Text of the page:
Southern California – Santa Monica voters upheld the strongest conflict of interest law in the nation yesterday, which bans politicians from taking kickbacks from people who do business with the city. Pasadena voters overwhelmingly approved a proposition to expand an identical good government law.
53% of Santa Monicans rejected the city council-backed Proposition W, that would have overturned an anti-corruption law approved by voters in 2000. 61% of Pasadena voters approved Measure B in order to ban companies from making campaign contributions to city council members while they apply for city contracts. Measure B expands the protections of a 2001 Pasadena initiative that is identical to Santa Monica’s law.
“At the end of a very long ballot, the public rejected undue influence by developers and other special interests in local government. The voters’ message is clear: Strict conflict of interest law works in Santa Monica and Pasadena,” said Carmen Balber with Election Watchdog. “After years of resistance, these cities have the obligation to accept the will of the voters and enforce the law’s protections.”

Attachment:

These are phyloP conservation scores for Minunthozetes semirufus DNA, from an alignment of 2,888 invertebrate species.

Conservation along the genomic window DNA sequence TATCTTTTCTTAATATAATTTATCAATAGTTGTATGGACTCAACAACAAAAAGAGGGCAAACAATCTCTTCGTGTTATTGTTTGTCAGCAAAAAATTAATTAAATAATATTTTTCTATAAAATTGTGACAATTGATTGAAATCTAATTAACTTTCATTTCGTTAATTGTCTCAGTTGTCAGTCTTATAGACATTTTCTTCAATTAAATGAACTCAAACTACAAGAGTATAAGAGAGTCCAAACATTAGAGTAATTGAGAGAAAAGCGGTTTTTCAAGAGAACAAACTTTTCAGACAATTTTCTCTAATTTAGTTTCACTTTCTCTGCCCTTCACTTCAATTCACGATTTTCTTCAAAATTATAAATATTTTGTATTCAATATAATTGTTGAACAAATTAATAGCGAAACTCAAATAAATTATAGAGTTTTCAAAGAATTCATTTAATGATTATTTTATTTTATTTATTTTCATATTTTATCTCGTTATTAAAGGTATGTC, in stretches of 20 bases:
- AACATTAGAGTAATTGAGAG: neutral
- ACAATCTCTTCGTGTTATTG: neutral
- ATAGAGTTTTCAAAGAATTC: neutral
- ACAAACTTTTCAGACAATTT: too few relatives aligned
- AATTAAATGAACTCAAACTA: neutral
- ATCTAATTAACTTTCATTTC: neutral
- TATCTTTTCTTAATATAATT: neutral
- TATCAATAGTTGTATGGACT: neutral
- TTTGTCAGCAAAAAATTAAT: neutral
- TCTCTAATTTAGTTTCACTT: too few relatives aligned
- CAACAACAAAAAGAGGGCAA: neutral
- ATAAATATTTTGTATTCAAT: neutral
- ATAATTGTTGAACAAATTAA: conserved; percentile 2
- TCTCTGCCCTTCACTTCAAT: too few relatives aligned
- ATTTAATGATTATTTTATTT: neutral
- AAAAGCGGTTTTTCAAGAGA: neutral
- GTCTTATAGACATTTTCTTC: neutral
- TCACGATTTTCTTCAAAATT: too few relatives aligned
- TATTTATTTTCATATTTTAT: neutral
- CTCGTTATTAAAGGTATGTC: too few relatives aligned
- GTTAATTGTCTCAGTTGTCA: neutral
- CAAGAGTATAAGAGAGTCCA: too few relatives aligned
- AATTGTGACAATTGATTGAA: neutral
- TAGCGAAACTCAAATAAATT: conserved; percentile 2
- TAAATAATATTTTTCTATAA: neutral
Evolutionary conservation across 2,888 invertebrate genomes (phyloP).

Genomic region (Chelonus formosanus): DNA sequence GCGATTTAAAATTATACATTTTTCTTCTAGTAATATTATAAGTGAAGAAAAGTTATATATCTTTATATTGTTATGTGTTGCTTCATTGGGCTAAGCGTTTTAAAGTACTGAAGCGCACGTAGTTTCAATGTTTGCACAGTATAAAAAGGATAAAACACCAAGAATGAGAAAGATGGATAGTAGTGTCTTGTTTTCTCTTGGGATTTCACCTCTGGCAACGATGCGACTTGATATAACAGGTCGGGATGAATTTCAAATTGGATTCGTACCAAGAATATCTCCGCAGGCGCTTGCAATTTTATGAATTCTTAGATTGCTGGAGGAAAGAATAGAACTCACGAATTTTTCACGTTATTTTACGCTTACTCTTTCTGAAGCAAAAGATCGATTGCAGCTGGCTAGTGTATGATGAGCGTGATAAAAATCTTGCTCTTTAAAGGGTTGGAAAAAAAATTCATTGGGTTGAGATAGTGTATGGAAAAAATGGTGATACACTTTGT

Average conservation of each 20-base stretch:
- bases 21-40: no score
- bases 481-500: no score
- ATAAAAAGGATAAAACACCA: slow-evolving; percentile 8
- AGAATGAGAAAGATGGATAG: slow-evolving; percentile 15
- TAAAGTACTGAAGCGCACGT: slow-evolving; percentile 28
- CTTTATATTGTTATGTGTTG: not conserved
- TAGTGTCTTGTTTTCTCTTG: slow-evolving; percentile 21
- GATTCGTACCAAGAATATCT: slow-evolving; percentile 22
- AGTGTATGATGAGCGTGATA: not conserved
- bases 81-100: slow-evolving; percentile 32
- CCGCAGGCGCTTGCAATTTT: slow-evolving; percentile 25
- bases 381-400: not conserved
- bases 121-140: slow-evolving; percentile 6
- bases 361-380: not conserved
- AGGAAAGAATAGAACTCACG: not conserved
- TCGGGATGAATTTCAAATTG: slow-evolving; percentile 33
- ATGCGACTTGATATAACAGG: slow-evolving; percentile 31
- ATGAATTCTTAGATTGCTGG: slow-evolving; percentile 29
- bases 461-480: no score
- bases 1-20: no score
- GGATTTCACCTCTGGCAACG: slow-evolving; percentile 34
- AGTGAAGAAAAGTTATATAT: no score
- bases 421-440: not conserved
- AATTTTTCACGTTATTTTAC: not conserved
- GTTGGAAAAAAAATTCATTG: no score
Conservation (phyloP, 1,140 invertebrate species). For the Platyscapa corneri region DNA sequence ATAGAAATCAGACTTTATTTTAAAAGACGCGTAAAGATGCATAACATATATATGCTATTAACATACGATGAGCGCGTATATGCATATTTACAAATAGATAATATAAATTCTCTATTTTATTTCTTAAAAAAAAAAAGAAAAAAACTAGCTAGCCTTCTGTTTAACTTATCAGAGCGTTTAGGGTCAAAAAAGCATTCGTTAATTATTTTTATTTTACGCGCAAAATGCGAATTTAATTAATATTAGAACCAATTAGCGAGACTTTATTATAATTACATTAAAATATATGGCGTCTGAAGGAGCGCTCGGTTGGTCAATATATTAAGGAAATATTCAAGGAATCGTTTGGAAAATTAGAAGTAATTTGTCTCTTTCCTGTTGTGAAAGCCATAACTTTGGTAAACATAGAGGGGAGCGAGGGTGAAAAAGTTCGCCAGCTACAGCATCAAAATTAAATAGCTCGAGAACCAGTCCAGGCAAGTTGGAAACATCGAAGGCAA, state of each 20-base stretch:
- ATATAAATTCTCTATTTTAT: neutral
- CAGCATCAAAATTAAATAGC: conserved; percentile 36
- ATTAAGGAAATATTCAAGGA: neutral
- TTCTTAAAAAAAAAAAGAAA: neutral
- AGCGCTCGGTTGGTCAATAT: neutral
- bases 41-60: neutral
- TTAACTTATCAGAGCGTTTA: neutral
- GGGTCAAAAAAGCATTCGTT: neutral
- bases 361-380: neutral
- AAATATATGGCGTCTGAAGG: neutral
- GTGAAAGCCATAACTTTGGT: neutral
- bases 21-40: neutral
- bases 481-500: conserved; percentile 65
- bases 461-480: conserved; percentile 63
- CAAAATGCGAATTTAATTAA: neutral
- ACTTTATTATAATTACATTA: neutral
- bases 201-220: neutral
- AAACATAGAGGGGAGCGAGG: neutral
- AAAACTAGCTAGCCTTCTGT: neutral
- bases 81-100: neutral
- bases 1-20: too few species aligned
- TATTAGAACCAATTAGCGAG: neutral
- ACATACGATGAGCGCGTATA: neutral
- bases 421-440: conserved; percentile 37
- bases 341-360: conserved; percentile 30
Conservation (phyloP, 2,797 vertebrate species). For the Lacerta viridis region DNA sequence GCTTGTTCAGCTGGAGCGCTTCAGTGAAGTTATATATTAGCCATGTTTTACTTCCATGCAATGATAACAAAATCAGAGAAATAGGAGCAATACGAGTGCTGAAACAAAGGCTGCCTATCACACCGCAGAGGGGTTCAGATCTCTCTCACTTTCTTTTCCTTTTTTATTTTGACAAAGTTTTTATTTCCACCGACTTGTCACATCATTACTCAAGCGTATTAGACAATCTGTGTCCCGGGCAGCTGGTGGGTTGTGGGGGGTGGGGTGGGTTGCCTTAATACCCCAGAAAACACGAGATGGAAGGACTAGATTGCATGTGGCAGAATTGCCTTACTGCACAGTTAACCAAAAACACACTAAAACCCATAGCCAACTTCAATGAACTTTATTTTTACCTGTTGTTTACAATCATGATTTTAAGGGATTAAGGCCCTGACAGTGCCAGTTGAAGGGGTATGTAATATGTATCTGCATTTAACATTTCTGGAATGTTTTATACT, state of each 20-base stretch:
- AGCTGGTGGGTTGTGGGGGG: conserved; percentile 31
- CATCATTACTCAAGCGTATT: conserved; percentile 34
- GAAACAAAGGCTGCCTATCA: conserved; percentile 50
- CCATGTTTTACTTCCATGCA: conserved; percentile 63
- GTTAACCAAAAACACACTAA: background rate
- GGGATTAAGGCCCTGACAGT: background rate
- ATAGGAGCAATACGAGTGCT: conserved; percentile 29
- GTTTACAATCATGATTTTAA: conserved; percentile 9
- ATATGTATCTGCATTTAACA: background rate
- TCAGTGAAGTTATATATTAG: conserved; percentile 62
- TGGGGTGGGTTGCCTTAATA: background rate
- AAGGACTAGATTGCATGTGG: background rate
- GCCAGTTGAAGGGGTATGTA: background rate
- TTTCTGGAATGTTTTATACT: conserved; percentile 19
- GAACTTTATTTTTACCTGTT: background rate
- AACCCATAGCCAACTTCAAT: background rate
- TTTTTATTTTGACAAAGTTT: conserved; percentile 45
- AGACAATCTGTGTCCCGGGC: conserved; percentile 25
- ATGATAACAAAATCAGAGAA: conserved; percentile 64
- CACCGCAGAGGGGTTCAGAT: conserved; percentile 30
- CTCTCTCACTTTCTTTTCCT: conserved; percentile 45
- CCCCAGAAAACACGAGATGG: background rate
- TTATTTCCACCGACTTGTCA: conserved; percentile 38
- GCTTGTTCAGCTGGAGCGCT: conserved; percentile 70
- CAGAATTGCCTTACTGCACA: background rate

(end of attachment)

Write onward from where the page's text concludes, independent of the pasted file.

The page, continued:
Council members in both cities had to comply with the law’s campaign rules for this election. Previous attempts by Santa Monica and Pasadena to overturn the ethics law failed, including taxpayer-funded lawsuits costing over $1 million that were rejected by the state Supreme Court.
Volunteers with the Santa Monica-based Foundation for Taxpayer and Consumer Rights sponsored the conflict of interest law in Santa Monica, Pasadena, and four other California cities. It bars politicians from taking campaign contributions, gifts over $50 or employment from any person or company they award a city contract, special tax break or other public benefit.
Santa Monica council members have returned campaign contributions taken from city beneficiaries, a clear sign that the law is working as voters intended to eliminate conflicts of interest in the conduct of city business, said Election Watchdog.